Rudd’s new political class – an update

Thursday, 28 February 2008 

There seems to be a very confused reaction developing to Rudd’s 2020 Summit in Canberra.

On one hand it is being constantly described as nothing more than a ‘talkfest’ (despite Rudd’s insistence that it isn’t), on the other hand some people are getting awfully worried who will be in it. NSW Liberal MP Pru Goward is doing both at the same time saying it is nothing more than a stunt, yet then making a big deal about the lack of women on its selection panel.

The confusion partly comes from grasping the significance of this event. It is not so much from the event itself, but what it is intended to replace. As seen by the touching faith of Labor activists looking to overturn Iemma’s privatisation proposals in this year’s state conference, if there are those who think that well-known grassroots organisation, the NSW ALP, will listen to conference, there are probably those who think ALP National Conference is influential too. How the recommendations from the 2020 Summit will sit with the ‘long-term principles’ in the National Platform adopted at Conference is something that nobody seems to want to discuss. It is as though both are happening in parallel universes.

Former Hawke Minister Barry Cohen in an article in The Australian displays a similar obliviousness to the implications of what Rudd is proposing. He sees the 2020 Summit like Barry Jones’s ‘Commission for the Future’ which dragged on for over a decade. It is not. Such think tanks were explicitly for the experts to generate ideas. The message of Rudd’s Summit is subtle but very different. He is opening it up to the public as a means of encouraging broader participation in policy-making. That is why he is aiming for 1,000 to attend, something that may be unworkable in practical terms but gives a clear political message – the political parties that would have performed this role, no longer can. Jones’s Commission was to inform the political class, Rudd’s Summit is to replace it.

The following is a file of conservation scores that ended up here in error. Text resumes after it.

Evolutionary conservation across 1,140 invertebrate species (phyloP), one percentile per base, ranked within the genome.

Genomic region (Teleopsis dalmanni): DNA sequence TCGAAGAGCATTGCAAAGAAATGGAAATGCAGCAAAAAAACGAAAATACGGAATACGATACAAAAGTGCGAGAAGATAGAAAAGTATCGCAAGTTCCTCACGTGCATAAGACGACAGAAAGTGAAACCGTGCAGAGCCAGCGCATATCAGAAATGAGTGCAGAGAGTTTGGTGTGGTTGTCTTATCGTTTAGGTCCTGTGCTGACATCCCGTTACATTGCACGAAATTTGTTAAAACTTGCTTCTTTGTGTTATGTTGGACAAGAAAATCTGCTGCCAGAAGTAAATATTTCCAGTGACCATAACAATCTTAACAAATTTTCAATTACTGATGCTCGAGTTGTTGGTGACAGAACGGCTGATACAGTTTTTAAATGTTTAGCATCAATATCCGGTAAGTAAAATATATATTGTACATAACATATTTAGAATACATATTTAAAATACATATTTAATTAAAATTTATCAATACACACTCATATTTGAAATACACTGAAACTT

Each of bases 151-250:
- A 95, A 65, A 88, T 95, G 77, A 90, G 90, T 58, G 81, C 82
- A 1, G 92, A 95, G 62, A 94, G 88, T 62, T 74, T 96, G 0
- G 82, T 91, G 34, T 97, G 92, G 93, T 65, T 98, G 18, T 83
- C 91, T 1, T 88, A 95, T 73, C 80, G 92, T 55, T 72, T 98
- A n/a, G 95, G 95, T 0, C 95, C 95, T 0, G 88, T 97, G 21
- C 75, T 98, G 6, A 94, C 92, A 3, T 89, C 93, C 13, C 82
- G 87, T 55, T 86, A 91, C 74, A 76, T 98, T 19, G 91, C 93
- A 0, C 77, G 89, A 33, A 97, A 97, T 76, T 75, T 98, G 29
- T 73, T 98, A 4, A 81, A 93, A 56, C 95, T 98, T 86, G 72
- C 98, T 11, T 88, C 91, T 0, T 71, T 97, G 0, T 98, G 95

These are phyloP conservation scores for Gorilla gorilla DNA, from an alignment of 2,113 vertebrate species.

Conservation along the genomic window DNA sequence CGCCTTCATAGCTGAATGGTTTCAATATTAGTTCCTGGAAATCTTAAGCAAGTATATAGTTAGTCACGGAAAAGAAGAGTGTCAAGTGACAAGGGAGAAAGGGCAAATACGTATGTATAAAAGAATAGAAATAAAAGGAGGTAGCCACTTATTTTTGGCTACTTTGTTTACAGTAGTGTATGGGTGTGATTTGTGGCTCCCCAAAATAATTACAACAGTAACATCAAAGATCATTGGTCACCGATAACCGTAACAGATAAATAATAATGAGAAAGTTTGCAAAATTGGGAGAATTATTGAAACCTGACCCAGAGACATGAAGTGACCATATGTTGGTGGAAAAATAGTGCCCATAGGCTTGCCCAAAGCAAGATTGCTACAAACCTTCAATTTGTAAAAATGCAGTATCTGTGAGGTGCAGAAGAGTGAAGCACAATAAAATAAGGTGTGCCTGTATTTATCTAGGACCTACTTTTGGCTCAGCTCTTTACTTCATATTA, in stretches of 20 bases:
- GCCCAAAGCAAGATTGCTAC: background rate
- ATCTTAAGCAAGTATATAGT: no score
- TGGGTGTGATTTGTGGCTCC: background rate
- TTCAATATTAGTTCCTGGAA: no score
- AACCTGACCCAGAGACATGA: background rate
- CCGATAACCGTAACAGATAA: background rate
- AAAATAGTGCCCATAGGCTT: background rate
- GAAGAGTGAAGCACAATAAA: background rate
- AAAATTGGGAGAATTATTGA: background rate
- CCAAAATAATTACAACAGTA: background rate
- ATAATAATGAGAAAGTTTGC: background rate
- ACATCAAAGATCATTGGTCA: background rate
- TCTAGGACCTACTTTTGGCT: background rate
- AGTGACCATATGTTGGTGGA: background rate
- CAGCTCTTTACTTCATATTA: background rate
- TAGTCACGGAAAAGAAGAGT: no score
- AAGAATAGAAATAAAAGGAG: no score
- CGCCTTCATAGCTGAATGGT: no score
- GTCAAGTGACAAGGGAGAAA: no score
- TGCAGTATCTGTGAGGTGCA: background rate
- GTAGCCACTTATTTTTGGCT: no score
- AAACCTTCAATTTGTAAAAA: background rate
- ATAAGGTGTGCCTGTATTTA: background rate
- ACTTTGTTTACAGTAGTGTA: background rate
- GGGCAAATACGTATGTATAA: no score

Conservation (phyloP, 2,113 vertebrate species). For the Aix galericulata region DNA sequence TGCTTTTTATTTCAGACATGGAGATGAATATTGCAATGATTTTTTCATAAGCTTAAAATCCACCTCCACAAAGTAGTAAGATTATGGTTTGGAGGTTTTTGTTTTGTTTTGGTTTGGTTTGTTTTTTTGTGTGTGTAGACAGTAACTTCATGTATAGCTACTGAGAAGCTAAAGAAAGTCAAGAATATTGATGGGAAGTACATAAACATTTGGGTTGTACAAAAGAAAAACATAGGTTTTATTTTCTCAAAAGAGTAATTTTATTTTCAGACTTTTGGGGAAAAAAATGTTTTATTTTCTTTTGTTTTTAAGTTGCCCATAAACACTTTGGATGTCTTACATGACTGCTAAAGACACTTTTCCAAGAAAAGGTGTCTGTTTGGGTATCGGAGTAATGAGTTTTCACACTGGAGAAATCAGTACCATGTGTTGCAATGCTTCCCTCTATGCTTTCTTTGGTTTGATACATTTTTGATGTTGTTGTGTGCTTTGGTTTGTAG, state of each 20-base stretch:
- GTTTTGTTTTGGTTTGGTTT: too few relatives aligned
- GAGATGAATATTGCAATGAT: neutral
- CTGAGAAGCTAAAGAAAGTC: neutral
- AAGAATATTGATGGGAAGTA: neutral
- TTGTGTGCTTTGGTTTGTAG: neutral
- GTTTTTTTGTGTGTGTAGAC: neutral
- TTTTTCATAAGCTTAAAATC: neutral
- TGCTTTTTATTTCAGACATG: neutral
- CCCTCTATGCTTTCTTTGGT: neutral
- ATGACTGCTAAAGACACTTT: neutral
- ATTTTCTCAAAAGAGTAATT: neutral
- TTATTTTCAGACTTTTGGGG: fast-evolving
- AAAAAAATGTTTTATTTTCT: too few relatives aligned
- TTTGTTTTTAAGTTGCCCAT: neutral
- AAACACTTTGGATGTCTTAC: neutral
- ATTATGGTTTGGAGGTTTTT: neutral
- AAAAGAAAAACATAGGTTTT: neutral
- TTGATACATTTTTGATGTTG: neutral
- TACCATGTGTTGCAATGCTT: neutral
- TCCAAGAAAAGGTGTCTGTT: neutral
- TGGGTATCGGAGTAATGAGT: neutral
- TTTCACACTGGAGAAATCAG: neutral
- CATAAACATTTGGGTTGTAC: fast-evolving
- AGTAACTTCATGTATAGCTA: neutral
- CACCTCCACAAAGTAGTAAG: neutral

Cohen also can’t seem to get the link between Rudd’s Summit and what is happening in Parliament. According to him, backbench MPs are still being clamped down like they were in Howard’s day and have little influence on front bench policy on both sides. What front bench policy? Howard may have given the illusion the Liberals stood for something but now that he has gone, the policy vacuum in the leadership of both parties is there for all to see. When Nelson says that he is going on a listening tour he is trying to turn the Liberals’ difficulties from a political problem to a technical one of merely gathering ideas. The problem is that there is no reason why the Liberals will be any better at gathering ideas than Labor and in fact, without the apparatus of government to organise events like the 2020 Summit, there are good reasons why the Opposition will be worse.

This policy vacuum on the front bench is the real reason why the Liberals are getting so upset about the Friday sittings. It is not that there are less Question Times (there are not) the issue is really that the government has rearranged the sitting week to highlight one day for the backbench to raise issues that would have normally been buried within the week. The encouragement for the front benches of both sides to go off and do other things and leave it to backbenchers to raise whatever issue they feel like, only encourages the fragmentation of the party line of both parties that the Liberals, especially, are so desperate to prevent.

The corrosive effect of this policy vacuum works on both sides. However, Rudd is not worried about it as he is in power and is consolidating it by exposing the policy bankruptcy of both sides of the political class. That is the reality behind the Summit and it is why those who have made their careers in the old order are trying to discredit it by either dismissing it or already complaining that it is not ‘representative’. They mean of them.

Posted by The Piping Shrike on Thursday, 28 February 2008.

Filed under Media analysis

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